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Annie Lane: Domestic Work is Work

Dear Annie: My husband of a year and I have yet to consummate our marriage. Some background on our situation: We’re both in our 60s, pretty set in our ways and pretty independent, too — so independent that we don’t even live together yet. I was supposed to move into his house, but he’s somewhat of a hoarder and doesn’t want to get rid of anything to make space for me. So, for now, I stay with my son.

Between the hoarding issue and the lack of physical intimacy, it’s a lot. I’m not sure what the problem is. We were intimate during the two years we dated, prior to getting married. Now I’m stuck in a sexless marriage. I feel like I was defrauded. Any advice?

— Lady in Waiting

        

Dear Lady: First and foremost, encourage your husband to see his general practitioner for a full checkup, including bloodwork. The change in his behavior suggests potential underlying issues with his mental and/or physical health.

As for moving in together, establish a firm move-in deadline, and work backward from that date to set smaller deadlines together. Offer to help him organize the house and coordinate pickups from consignment shops and thrift stores. And remind him that this isn’t just about making a little room for you to put your things. It’s about creating the space, emotionally and physically, for you two to build your new life together.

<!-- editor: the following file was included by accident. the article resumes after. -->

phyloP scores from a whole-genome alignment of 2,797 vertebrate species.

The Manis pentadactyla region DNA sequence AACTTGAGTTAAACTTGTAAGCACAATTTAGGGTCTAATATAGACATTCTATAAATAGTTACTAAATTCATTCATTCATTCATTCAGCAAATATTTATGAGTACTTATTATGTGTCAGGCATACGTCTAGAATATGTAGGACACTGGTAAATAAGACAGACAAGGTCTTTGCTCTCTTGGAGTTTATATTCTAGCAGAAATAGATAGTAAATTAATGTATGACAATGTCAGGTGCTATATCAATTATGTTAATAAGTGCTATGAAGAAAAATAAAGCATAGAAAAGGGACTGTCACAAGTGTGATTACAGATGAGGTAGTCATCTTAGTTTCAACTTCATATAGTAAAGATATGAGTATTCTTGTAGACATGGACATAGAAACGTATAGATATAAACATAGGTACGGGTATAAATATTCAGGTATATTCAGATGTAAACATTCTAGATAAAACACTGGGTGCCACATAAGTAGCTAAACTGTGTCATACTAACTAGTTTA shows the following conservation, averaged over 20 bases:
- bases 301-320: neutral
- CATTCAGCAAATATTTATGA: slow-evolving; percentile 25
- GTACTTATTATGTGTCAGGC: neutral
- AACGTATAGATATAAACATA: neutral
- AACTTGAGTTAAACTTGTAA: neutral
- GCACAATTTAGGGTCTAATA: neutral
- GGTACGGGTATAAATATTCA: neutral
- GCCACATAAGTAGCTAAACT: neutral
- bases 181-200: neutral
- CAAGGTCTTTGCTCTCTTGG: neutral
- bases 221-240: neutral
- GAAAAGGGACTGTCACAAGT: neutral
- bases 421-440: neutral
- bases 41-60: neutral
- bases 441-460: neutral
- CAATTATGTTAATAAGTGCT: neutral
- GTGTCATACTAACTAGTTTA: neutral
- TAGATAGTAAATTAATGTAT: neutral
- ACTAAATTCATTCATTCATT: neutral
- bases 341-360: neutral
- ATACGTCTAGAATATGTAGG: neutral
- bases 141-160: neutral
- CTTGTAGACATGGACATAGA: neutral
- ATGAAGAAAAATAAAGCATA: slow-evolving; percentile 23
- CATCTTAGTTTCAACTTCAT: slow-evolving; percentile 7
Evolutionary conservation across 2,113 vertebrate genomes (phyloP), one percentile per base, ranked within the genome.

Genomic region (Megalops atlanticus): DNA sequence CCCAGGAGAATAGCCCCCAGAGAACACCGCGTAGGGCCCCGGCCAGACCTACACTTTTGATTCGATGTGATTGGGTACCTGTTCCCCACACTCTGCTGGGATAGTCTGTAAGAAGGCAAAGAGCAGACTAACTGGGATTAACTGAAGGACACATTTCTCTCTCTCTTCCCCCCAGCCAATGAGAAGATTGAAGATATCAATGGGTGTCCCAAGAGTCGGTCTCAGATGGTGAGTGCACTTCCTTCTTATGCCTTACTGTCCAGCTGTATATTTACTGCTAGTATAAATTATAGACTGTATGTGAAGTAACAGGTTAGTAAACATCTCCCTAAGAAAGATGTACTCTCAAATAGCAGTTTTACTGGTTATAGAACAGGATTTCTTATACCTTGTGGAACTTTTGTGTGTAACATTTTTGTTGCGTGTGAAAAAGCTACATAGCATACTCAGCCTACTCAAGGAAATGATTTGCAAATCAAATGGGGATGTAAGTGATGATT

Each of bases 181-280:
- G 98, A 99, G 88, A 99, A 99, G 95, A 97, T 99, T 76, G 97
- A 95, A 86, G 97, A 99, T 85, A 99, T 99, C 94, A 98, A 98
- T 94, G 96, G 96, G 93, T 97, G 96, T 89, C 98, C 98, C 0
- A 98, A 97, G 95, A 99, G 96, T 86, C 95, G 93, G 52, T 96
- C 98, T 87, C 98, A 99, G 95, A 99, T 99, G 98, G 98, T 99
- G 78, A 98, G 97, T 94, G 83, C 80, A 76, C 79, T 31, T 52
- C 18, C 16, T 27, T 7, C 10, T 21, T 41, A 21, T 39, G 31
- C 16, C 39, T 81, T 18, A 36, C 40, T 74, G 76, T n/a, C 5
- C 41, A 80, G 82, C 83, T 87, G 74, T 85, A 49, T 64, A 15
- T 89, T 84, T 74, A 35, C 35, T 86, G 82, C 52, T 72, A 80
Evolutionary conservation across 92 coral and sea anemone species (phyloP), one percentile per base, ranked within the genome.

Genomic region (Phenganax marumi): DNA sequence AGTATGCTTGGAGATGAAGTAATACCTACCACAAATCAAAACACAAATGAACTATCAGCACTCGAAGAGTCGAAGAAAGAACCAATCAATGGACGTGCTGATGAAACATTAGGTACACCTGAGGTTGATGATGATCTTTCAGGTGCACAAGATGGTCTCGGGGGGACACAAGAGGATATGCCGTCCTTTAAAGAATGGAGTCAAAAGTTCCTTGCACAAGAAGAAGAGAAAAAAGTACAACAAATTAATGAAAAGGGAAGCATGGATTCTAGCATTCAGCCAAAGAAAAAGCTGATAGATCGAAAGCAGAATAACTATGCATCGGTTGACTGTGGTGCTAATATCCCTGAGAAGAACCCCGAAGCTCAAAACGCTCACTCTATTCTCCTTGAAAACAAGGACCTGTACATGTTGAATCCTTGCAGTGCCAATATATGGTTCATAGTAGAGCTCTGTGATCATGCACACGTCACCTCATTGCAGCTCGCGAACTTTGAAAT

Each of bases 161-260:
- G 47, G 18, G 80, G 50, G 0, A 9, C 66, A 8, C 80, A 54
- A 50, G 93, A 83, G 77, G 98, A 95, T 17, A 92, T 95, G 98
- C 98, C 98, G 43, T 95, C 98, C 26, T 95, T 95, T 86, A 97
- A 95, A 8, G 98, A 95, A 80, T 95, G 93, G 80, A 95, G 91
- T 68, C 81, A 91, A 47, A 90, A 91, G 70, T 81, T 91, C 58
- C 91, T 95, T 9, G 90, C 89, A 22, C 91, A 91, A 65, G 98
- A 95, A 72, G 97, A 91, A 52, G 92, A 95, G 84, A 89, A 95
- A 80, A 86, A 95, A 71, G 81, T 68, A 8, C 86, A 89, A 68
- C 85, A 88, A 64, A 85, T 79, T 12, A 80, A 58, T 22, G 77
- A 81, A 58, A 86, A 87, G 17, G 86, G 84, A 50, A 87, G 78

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Dear Annie: My husband and I have always happily shared money, but I think you might have missed the mark with your response to “Husband to a Forgetful Wife,” who was frustrated that his wife expected to be paid back money that she loaned him for car repairs, among other things.

Last February, I left a job, co-workers, customers and a boss that had a huge impact on me. My boss is still a mentor to me in my personal life. I left to save costs on day care, to make a more cohesive life for our family and to raise our child the way we think is best. I cook; I clean; I shop; I do laundry; I change diapers; I deal with an angry toddler — and I make his life easier.

All of this to say that if he wants to consider all the money he made while she stayed home his, then he can also view it as he (very cheaply) bought a nanny, a personal chef, a personal shopper, a laundry service and a maid. She was a stay-at-home mom, and that is a whole job title.

Now, sure, should she be more helpful if she can? Absolutely. But the most distressing part of his letter was how little respect he gave to his wife for sacrificing years of her life in a supportive role. He didn’t support her; they supported each other.

— A Stay-at-Home Mom

       

Dear ASAHM: Well said, and well taken. Domestic work is work. “Husband to a Forgetful Wife” may be forgetting just how many hours his “Forgetful Wife” logged in that department.

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Dear Annie: On the subject of single women who are deceived by married men, “Cracked but Not in Shambles” wrote in saying she feels “sorry for women like that.” That is quite degrading language against someone misled by a liar. I feel sorry for women who make excuses for bad male behavior. That is all.

— Deb O.

Dear Deb: That is so very true. When a married person cheats, it’s common to demonize the outside party. But the married spouse is the one who broke a vow.  The root of the problem lies there.